The packets are then sent along the Internet network (a group of computers that are connected and can share data because they’re using the same protocol or OS). Because the Internet is the ultimate network—often called a network of networks—the packets may encounter several different types of computers running several different OSes. TCP/IP is the common thread, though. Just as computers in a corporate network can communicate because they’re running the same OS, all computers on the Internet can communicate because they can all use TCP/IP. (For more on networking, see Get Connected With Networks" in this issue.)

As the packets travel along the Internet, they encounter routers. The routers read the IP address on each packet. If the packet is destined for the regional network or local network served by the router, it directs it to the final destination. Otherwise the router must send the packet along to the router closest to the packet’s final destination.

The router uses a router table to determine where to send the packets. A router table is a database stored in the router with information about which routers should handle certain addresses. Some routers, called static routers, always send the packets in the same direction. Other routers, called dynamic routers, can choose from several different routes, bypassing busy routers to move the packets more quickly. You can think of the static router as a commuter who always drives the same route to work, regardless of the rush-hour consequences. A dynamic router would be similar to a commuter who listens to radio reports on traffic congestion before choosing the best route to work.

During the busiest times of Internet usage, you probably notice some slowing in Web page loading or file downloading. One explanation is the routers are receiving requests to move packets faster than they can handle them, causing some packets to be lost. When a packet is lost, it must be re-sent, causing additional traffic and additional delays.

Once the packets arrive at their final destination, TCP is used to check each of them for errors, using the checksum. If any errors are detected, a request is made to have the packet re-sent. After all of the packets arrive, TCP is used to arrange them in the correct order, making them readable. (For more information, see the “How Information Travels Through The Web” infographic.)

  The Web. Without TCP/IP, transferring data between computers on the Internet would be nearly impossible, no matter what portion of the Internet you were using, including the Web.

The World Wide Web (often shortened to WWW or Web) is probably the portion of the Internet with which you’re most familiar; the Web has become the commercial arm of the Internet. Whether you want to purchase a book, research a stock, or find an archived Smart Computing story, the Web is probably where you’ll turn. The Web’s ability to deliver a mixture of graphics, photos, audio clips, video clips, and text make it a powerful tool.

To use the Web, you must first make an Internet connection and open your Web browser (the software that lets you load and view documents from the Web). After you type the URL (uniform resource locator) of the Web page and press ENTER, a complex process takes place behind the scenes to load the Web page. The address is sent across the Internet using a combination of TCP/IP and HTTP (Hypertext Transfer Protocol), the protocol used by Web browsers and servers to communicate.

Each portion of the Web address is important to loading the proper page. The http: at the beginning of the address signifies the use of HTTP. The www signifies use of Web technology. The or portion signifies the exact Web server that contains the desired Web page. The portion of the address after the .com or .org specifies a particular page or directory on the server. For details on how hypertext works, see Connecting The Dots in this issue.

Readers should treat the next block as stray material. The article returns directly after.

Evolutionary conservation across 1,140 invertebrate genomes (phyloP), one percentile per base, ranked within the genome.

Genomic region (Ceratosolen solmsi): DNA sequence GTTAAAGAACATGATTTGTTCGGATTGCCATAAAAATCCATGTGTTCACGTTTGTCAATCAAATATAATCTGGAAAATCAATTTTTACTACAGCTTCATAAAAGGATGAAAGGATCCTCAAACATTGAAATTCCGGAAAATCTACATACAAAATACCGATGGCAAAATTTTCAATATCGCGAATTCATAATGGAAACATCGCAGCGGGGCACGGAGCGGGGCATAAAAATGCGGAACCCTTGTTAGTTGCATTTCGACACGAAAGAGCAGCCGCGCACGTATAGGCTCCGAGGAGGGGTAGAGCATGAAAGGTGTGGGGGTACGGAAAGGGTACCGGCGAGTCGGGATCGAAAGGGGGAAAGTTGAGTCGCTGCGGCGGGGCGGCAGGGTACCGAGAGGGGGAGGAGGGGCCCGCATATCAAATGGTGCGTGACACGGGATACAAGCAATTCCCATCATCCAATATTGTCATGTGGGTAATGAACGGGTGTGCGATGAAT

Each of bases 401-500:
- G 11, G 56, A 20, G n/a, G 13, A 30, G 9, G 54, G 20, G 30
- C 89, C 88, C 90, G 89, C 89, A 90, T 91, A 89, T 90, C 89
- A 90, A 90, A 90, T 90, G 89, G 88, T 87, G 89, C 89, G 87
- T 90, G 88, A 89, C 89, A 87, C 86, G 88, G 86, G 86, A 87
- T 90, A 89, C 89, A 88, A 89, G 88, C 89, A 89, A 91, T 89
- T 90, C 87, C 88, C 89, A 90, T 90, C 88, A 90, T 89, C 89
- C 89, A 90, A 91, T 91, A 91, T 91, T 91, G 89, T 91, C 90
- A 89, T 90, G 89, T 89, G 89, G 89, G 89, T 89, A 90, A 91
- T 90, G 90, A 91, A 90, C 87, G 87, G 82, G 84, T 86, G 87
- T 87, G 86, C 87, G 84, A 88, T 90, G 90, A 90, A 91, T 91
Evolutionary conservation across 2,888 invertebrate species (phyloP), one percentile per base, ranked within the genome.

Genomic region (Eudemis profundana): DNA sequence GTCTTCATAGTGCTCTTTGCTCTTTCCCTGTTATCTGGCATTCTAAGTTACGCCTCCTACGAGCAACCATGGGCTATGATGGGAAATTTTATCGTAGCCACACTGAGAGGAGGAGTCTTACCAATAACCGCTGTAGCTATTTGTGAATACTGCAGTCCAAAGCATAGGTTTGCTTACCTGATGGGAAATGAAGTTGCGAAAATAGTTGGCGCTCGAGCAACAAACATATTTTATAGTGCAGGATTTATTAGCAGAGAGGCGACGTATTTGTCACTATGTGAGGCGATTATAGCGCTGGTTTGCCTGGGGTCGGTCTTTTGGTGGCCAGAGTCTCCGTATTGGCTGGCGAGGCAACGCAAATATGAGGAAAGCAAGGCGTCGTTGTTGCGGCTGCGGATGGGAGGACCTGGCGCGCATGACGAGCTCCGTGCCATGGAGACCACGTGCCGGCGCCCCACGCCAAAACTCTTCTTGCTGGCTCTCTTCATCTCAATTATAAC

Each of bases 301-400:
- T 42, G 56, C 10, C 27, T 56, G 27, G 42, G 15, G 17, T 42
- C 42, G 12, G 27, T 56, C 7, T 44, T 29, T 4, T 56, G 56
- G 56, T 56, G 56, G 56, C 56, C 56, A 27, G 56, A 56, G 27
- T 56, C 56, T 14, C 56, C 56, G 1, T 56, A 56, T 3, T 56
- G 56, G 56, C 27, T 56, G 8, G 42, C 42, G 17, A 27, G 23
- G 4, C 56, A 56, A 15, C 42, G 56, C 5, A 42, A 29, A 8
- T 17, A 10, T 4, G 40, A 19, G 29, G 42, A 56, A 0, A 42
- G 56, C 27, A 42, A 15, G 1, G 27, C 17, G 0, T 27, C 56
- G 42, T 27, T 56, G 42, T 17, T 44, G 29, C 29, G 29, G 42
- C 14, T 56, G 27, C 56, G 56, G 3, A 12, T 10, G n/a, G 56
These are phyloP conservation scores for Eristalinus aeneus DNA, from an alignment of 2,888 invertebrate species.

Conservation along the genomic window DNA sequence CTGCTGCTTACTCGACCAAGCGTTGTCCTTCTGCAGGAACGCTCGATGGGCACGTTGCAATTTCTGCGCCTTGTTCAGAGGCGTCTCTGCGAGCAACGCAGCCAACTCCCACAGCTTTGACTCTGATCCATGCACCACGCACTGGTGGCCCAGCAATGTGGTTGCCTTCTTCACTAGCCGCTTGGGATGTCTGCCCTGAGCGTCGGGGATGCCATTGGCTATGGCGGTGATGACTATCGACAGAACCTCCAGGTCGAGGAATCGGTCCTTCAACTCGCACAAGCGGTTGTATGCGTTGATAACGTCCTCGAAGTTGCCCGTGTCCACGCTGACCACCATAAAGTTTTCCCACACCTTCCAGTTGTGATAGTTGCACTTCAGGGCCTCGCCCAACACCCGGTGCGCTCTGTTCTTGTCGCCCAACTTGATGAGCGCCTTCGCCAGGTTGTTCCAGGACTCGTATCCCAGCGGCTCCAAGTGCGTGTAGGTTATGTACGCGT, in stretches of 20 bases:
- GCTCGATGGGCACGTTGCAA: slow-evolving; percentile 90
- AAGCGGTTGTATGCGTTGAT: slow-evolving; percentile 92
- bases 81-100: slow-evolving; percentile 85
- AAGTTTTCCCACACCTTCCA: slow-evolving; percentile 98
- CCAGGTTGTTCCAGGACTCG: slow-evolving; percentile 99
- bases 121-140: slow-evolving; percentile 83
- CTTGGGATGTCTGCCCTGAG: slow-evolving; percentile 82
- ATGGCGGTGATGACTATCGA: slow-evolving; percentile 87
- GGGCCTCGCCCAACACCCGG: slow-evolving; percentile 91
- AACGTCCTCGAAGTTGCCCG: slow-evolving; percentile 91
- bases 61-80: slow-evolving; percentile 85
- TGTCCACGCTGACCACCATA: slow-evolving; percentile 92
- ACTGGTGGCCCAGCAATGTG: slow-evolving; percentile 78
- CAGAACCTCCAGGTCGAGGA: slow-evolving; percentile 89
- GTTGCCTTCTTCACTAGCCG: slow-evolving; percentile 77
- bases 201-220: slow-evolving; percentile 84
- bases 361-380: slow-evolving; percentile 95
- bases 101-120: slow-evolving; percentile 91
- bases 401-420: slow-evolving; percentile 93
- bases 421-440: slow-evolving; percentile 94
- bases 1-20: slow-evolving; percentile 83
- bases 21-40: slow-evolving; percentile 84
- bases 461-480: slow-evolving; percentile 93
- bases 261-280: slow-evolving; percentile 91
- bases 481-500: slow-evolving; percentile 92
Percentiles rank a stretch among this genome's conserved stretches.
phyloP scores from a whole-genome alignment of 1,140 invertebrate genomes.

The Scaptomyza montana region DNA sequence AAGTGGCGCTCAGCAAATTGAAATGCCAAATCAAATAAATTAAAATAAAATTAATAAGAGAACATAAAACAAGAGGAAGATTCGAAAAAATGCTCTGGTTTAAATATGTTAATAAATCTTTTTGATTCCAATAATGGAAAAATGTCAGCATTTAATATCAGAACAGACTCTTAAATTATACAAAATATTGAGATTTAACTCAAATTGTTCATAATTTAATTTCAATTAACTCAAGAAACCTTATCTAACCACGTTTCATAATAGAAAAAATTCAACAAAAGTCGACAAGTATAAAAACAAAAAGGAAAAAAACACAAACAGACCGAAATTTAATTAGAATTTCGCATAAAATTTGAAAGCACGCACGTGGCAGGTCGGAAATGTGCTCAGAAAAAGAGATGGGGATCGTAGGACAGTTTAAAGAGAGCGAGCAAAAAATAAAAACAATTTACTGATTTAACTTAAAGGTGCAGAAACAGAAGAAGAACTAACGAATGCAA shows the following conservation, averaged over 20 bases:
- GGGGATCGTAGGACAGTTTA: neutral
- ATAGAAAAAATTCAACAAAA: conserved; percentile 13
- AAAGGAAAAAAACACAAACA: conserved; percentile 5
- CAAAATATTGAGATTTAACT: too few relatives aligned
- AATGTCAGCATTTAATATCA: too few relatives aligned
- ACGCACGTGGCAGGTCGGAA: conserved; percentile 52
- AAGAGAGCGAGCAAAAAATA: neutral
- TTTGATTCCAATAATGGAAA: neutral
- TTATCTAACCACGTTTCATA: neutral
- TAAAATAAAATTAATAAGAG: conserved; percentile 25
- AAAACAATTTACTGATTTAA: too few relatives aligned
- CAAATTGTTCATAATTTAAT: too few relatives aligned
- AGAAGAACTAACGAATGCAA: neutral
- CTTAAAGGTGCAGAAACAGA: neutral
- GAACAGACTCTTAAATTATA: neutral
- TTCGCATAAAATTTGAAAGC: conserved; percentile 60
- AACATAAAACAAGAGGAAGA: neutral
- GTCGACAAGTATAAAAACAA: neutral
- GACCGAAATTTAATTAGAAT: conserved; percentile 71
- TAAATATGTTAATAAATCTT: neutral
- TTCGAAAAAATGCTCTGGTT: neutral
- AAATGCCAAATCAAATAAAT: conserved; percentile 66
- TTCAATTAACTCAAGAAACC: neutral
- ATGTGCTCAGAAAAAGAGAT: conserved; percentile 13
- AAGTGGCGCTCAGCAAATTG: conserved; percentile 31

Web routers move the address along the Internet, steering it toward the correct server. Once the server receives the address, it sends the Web page and any accompanying graphics and text back across the Internet to the computer that made the request. The Web browser accepts all of the elements and assembles them in the correct order to be displayed.

Once the Web server completes your request, it moves on to another request; it doesn’t keep a connection open for any additional requests from you. If you later make another request from the same Web server to load another page, the entire process begins again. However, subsequent pages may load more quickly because some of the elements of the page are already stored in the Web browser’s cache memory on your computer.

  Internet Information. The amount of data on the Internet is overwhelming to consider. But who creates this data? Here are some of the main groups that provide Internet data.

This backbone map from UUNET (an MCI WorldCom company) provides a look at the cabling structure of a portion of the Internet in North America.
Commercial. Companies see the Internet, and especially the Web, as a large money-making market where they can sell products. Some Web-based companies, such as, already have established themselves. Such Web stores—and the Internet advertising that accompanies them—should continue to provide a large chunk of Internet data.

Nearly every major company in the world has created a Web site, but some of them simply provide product information as opposed to selling products. Customers can also find technical support for products on the Internet. Visitors seeking employment with a company can often find job openings and apply at the company’s Web site.

Some companies have created intranets and extranets, which use TCP/IP protocols and Internet technology to create networks within the company and provide information to remote and in-house employees.